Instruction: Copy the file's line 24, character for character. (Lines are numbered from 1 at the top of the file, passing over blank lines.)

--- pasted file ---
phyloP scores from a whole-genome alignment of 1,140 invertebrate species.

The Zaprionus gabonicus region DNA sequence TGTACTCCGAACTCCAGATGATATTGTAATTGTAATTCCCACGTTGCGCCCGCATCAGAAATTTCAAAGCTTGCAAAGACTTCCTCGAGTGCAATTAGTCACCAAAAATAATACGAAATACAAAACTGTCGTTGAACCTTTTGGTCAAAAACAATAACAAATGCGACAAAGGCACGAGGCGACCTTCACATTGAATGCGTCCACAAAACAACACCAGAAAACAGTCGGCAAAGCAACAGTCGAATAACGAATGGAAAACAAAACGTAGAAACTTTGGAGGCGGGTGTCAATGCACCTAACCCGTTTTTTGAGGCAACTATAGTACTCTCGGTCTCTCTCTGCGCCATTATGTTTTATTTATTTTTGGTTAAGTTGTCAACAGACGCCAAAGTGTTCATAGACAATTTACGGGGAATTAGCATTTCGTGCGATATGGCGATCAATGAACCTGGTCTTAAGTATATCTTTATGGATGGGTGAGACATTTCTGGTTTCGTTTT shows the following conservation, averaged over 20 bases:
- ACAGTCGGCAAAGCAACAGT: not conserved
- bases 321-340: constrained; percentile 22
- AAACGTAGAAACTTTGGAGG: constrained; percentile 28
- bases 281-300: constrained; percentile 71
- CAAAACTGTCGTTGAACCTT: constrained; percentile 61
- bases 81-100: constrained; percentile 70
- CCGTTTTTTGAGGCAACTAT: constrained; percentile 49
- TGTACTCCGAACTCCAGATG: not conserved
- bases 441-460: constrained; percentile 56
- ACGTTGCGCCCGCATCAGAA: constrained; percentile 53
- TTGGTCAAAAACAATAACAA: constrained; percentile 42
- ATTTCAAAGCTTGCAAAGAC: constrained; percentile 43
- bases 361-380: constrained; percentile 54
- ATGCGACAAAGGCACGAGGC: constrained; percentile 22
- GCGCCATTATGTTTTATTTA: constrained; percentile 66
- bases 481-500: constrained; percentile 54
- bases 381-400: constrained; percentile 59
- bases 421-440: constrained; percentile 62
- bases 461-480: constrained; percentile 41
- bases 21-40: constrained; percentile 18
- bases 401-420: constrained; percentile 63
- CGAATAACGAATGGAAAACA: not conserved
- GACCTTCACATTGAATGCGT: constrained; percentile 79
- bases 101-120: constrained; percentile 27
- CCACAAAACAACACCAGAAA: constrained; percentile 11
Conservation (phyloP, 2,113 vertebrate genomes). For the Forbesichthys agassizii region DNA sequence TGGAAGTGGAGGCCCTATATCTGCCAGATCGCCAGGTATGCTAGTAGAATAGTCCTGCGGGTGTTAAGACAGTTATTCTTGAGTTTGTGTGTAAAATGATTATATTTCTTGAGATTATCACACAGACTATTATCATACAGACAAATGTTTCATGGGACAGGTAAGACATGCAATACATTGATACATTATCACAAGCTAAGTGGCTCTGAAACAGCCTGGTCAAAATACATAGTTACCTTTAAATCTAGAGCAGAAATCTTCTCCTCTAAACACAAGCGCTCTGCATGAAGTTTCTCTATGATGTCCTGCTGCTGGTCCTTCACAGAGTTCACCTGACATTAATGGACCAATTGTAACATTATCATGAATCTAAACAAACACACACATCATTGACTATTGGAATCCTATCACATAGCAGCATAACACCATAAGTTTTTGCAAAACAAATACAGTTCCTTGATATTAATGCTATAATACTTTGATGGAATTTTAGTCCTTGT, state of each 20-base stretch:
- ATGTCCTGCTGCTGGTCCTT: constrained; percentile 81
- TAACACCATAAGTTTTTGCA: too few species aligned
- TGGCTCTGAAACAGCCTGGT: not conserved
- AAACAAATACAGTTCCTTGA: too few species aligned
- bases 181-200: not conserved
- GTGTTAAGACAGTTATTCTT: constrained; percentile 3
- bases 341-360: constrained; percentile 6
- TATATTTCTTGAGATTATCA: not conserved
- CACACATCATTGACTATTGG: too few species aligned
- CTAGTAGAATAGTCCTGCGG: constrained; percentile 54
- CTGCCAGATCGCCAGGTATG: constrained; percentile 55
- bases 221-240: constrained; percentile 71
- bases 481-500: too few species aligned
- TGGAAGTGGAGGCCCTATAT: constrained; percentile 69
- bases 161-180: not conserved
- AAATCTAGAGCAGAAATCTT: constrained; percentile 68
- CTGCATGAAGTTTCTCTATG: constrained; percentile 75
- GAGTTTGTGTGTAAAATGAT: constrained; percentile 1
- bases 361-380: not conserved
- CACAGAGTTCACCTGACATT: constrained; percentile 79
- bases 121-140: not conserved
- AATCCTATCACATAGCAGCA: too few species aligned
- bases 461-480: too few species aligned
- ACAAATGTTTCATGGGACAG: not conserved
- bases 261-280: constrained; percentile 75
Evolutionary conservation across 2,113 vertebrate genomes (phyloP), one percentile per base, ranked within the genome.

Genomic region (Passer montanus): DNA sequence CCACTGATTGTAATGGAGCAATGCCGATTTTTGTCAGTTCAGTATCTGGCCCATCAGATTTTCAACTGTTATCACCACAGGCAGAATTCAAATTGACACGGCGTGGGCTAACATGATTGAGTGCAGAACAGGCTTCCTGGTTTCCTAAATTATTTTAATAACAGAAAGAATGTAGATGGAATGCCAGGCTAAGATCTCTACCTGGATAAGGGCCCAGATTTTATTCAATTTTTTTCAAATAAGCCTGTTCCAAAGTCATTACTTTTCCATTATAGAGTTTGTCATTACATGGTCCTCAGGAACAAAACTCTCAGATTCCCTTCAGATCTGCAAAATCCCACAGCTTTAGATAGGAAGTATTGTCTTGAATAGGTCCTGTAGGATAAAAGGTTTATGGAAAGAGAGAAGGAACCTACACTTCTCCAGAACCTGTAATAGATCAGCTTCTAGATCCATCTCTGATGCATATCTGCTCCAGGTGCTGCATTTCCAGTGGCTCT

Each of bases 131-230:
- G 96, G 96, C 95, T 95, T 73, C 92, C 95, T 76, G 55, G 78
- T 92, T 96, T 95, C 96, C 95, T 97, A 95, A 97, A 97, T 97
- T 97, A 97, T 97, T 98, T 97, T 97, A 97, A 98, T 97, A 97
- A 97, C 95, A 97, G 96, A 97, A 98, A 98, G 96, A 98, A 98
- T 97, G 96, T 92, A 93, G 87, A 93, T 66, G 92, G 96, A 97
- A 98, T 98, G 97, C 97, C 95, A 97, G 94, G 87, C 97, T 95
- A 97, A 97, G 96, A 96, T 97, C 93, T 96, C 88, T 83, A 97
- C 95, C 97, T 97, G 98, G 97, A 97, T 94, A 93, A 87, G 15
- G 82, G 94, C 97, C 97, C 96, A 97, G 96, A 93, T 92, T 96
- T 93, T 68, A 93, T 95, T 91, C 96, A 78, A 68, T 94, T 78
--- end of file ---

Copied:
- CGAATAACGAATGGAAAACA: not conserved